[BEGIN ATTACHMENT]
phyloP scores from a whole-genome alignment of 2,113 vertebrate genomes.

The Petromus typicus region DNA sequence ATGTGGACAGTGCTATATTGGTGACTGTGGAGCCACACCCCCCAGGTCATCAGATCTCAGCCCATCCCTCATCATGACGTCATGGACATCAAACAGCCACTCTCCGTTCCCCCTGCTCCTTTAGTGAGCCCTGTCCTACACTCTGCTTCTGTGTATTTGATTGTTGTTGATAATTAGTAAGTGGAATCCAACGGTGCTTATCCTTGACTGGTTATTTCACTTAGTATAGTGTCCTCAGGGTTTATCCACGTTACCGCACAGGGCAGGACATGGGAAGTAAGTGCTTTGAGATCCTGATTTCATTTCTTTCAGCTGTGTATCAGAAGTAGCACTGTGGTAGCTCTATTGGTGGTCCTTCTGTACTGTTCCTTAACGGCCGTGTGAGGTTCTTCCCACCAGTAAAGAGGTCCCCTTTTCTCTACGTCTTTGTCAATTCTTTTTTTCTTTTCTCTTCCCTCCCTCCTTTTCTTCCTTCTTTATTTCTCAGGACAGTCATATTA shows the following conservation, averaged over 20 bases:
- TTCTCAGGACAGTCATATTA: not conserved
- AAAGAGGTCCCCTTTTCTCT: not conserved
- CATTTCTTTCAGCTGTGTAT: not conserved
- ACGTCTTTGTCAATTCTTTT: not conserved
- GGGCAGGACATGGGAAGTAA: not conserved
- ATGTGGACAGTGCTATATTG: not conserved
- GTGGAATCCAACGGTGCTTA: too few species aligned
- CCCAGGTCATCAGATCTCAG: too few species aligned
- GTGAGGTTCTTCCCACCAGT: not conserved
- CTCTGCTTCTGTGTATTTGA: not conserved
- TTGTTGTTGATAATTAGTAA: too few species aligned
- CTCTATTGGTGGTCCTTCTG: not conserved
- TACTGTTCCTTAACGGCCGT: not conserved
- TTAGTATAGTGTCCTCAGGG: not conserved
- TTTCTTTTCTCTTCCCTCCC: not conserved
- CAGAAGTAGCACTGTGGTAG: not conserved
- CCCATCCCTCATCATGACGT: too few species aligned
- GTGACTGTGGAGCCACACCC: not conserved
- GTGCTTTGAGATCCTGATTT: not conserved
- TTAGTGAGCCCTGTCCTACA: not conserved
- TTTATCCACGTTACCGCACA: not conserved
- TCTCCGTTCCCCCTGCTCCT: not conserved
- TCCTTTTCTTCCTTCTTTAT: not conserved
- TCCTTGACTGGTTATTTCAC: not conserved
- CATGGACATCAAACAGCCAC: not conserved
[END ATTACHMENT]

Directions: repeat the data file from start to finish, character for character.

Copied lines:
phyloP scores from a whole-genome alignment of 2,113 vertebrate genomes.

The Petromus typicus region DNA sequence ATGTGGACAGTGCTATATTGGTGACTGTGGAGCCACACCCCCCAGGTCATCAGATCTCAGCCCATCCCTCATCATGACGTCATGGACATCAAACAGCCACTCTCCGTTCCCCCTGCTCCTTTAGTGAGCCCTGTCCTACACTCTGCTTCTGTGTATTTGATTGTTGTTGATAATTAGTAAGTGGAATCCAACGGTGCTTATCCTTGACTGGTTATTTCACTTAGTATAGTGTCCTCAGGGTTTATCCACGTTACCGCACAGGGCAGGACATGGGAAGTAAGTGCTTTGAGATCCTGATTTCATTTCTTTCAGCTGTGTATCAGAAGTAGCACTGTGGTAGCTCTATTGGTGGTCCTTCTGTACTGTTCCTTAACGGCCGTGTGAGGTTCTTCCCACCAGTAAAGAGGTCCCCTTTTCTCTACGTCTTTGTCAATTCTTTTTTTCTTTTCTCTTCCCTCCCTCCTTTTCTTCCTTCTTTATTTCTCAGGACAGTCATATTA shows the following conservation, averaged over 20 bases:
- TTCTCAGGACAGTCATATTA: not conserved
- AAAGAGGTCCCCTTTTCTCT: not conserved
- CATTTCTTTCAGCTGTGTAT: not conserved
- ACGTCTTTGTCAATTCTTTT: not conserved
- GGGCAGGACATGGGAAGTAA: not conserved
- ATGTGGACAGTGCTATATTG: not conserved
- GTGGAATCCAACGGTGCTTA: too few species aligned
- CCCAGGTCATCAGATCTCAG: too few species aligned
- GTGAGGTTCTTCCCACCAGT: not conserved
- CTCTGCTTCTGTGTATTTGA: not conserved
- TTGTTGTTGATAATTAGTAA: too few species aligned
- CTCTATTGGTGGTCCTTCTG: not conserved
- TACTGTTCCTTAACGGCCGT: not conserved
- TTAGTATAGTGTCCTCAGGG: not conserved
- TTTCTTTTCTCTTCCCTCCC: not conserved
- CAGAAGTAGCACTGTGGTAG: not conserved
- CCCATCCCTCATCATGACGT: too few species aligned
- GTGACTGTGGAGCCACACCC: not conserved
- GTGCTTTGAGATCCTGATTT: not conserved
- TTAGTGAGCCCTGTCCTACA: not conserved
- TTTATCCACGTTACCGCACA: not conserved
- TCTCCGTTCCCCCTGCTCCT: not conserved
- TCCTTTTCTTCCTTCTTTAT: not conserved
- TCCTTGACTGGTTATTTCAC: not conserved
- CATGGACATCAAACAGCCAC: not conserved